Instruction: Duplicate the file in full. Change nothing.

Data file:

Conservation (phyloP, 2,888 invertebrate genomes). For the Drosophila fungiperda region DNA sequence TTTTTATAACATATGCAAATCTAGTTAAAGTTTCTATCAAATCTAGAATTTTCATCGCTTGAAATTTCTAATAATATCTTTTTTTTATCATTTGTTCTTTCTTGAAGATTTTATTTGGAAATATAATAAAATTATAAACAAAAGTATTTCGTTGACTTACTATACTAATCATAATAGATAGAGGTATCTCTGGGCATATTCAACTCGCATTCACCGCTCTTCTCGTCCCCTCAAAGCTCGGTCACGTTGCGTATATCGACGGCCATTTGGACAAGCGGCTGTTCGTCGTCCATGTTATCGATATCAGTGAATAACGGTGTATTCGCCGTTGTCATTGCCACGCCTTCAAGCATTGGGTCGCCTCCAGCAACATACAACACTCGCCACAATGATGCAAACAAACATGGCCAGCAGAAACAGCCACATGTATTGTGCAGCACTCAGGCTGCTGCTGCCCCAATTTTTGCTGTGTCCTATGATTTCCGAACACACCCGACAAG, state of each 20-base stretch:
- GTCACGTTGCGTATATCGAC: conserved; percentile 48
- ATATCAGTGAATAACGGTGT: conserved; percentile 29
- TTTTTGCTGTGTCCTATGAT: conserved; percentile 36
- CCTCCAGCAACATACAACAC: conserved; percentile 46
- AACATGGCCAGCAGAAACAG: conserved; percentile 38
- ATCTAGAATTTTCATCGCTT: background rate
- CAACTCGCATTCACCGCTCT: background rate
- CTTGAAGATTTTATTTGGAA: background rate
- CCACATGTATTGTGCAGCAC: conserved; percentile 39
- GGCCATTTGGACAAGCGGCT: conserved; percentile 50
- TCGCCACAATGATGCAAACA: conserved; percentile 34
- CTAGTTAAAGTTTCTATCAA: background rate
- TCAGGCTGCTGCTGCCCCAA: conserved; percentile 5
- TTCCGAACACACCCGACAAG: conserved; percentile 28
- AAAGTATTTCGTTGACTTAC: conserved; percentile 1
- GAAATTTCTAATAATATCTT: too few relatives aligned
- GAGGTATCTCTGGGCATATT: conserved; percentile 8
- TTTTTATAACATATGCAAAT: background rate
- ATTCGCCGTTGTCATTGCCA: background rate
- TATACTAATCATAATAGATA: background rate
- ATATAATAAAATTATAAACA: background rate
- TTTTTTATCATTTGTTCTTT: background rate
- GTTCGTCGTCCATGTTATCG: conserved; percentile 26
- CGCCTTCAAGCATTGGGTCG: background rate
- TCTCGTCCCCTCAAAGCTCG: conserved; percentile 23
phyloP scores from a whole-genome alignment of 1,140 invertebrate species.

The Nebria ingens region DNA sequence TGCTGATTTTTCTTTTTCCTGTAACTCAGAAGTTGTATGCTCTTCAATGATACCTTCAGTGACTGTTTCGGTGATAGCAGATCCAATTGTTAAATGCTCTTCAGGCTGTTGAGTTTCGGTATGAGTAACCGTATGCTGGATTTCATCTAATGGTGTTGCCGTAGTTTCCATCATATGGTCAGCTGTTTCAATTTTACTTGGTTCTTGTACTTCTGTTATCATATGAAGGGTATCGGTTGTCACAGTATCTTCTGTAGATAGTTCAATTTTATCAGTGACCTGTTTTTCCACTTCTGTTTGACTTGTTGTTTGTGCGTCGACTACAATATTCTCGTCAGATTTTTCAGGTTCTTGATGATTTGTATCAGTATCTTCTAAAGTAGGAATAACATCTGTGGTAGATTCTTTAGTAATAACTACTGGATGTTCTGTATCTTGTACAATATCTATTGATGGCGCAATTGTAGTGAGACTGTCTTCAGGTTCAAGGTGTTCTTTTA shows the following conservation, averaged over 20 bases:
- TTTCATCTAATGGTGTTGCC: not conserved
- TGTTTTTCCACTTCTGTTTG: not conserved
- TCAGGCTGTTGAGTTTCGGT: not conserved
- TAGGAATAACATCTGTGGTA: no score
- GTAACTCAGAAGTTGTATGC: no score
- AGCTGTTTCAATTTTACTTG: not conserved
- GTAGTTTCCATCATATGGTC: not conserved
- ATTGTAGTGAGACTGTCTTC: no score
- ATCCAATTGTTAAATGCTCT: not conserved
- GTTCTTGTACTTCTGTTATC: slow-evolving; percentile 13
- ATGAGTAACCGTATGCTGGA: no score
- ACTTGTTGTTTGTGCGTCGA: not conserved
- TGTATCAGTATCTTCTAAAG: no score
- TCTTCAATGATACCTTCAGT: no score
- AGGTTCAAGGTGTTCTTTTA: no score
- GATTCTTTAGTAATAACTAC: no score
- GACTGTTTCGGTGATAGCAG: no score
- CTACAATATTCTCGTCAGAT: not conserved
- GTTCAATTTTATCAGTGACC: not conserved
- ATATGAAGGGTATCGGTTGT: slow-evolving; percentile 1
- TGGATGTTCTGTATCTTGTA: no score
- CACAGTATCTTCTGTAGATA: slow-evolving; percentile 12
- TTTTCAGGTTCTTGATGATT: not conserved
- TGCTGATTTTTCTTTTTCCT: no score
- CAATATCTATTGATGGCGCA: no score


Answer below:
Conservation (phyloP, 2,888 invertebrate genomes). For the Drosophila fungiperda region DNA sequence TTTTTATAACATATGCAAATCTAGTTAAAGTTTCTATCAAATCTAGAATTTTCATCGCTTGAAATTTCTAATAATATCTTTTTTTTATCATTTGTTCTTTCTTGAAGATTTTATTTGGAAATATAATAAAATTATAAACAAAAGTATTTCGTTGACTTACTATACTAATCATAATAGATAGAGGTATCTCTGGGCATATTCAACTCGCATTCACCGCTCTTCTCGTCCCCTCAAAGCTCGGTCACGTTGCGTATATCGACGGCCATTTGGACAAGCGGCTGTTCGTCGTCCATGTTATCGATATCAGTGAATAACGGTGTATTCGCCGTTGTCATTGCCACGCCTTCAAGCATTGGGTCGCCTCCAGCAACATACAACACTCGCCACAATGATGCAAACAAACATGGCCAGCAGAAACAGCCACATGTATTGTGCAGCACTCAGGCTGCTGCTGCCCCAATTTTTGCTGTGTCCTATGATTTCCGAACACACCCGACAAG, state of each 20-base stretch:
- GTCACGTTGCGTATATCGAC: conserved; percentile 48
- ATATCAGTGAATAACGGTGT: conserved; percentile 29
- TTTTTGCTGTGTCCTATGAT: conserved; percentile 36
- CCTCCAGCAACATACAACAC: conserved; percentile 46
- AACATGGCCAGCAGAAACAG: conserved; percentile 38
- ATCTAGAATTTTCATCGCTT: background rate
- CAACTCGCATTCACCGCTCT: background rate
- CTTGAAGATTTTATTTGGAA: background rate
- CCACATGTATTGTGCAGCAC: conserved; percentile 39
- GGCCATTTGGACAAGCGGCT: conserved; percentile 50
- TCGCCACAATGATGCAAACA: conserved; percentile 34
- CTAGTTAAAGTTTCTATCAA: background rate
- TCAGGCTGCTGCTGCCCCAA: conserved; percentile 5
- TTCCGAACACACCCGACAAG: conserved; percentile 28
- AAAGTATTTCGTTGACTTAC: conserved; percentile 1
- GAAATTTCTAATAATATCTT: too few relatives aligned
- GAGGTATCTCTGGGCATATT: conserved; percentile 8
- TTTTTATAACATATGCAAAT: background rate
- ATTCGCCGTTGTCATTGCCA: background rate
- TATACTAATCATAATAGATA: background rate
- ATATAATAAAATTATAAACA: background rate
- TTTTTTATCATTTGTTCTTT: background rate
- GTTCGTCGTCCATGTTATCG: conserved; percentile 26
- CGCCTTCAAGCATTGGGTCG: background rate
- TCTCGTCCCCTCAAAGCTCG: conserved; percentile 23
phyloP scores from a whole-genome alignment of 1,140 invertebrate species.

The Nebria ingens region DNA sequence TGCTGATTTTTCTTTTTCCTGTAACTCAGAAGTTGTATGCTCTTCAATGATACCTTCAGTGACTGTTTCGGTGATAGCAGATCCAATTGTTAAATGCTCTTCAGGCTGTTGAGTTTCGGTATGAGTAACCGTATGCTGGATTTCATCTAATGGTGTTGCCGTAGTTTCCATCATATGGTCAGCTGTTTCAATTTTACTTGGTTCTTGTACTTCTGTTATCATATGAAGGGTATCGGTTGTCACAGTATCTTCTGTAGATAGTTCAATTTTATCAGTGACCTGTTTTTCCACTTCTGTTTGACTTGTTGTTTGTGCGTCGACTACAATATTCTCGTCAGATTTTTCAGGTTCTTGATGATTTGTATCAGTATCTTCTAAAGTAGGAATAACATCTGTGGTAGATTCTTTAGTAATAACTACTGGATGTTCTGTATCTTGTACAATATCTATTGATGGCGCAATTGTAGTGAGACTGTCTTCAGGTTCAAGGTGTTCTTTTA shows the following conservation, averaged over 20 bases:
- TTTCATCTAATGGTGTTGCC: not conserved
- TGTTTTTCCACTTCTGTTTG: not conserved
- TCAGGCTGTTGAGTTTCGGT: not conserved
- TAGGAATAACATCTGTGGTA: no score
- GTAACTCAGAAGTTGTATGC: no score
- AGCTGTTTCAATTTTACTTG: not conserved
- GTAGTTTCCATCATATGGTC: not conserved
- ATTGTAGTGAGACTGTCTTC: no score
- ATCCAATTGTTAAATGCTCT: not conserved
- GTTCTTGTACTTCTGTTATC: slow-evolving; percentile 13
- ATGAGTAACCGTATGCTGGA: no score
- ACTTGTTGTTTGTGCGTCGA: not conserved
- TGTATCAGTATCTTCTAAAG: no score
- TCTTCAATGATACCTTCAGT: no score
- AGGTTCAAGGTGTTCTTTTA: no score
- GATTCTTTAGTAATAACTAC: no score
- GACTGTTTCGGTGATAGCAG: no score
- CTACAATATTCTCGTCAGAT: not conserved
- GTTCAATTTTATCAGTGACC: not conserved
- ATATGAAGGGTATCGGTTGT: slow-evolving; percentile 1
- TGGATGTTCTGTATCTTGTA: no score
- CACAGTATCTTCTGTAGATA: slow-evolving; percentile 12
- TTTTCAGGTTCTTGATGATT: not conserved
- TGCTGATTTTTCTTTTTCCT: no score
- CAATATCTATTGATGGCGCA: no score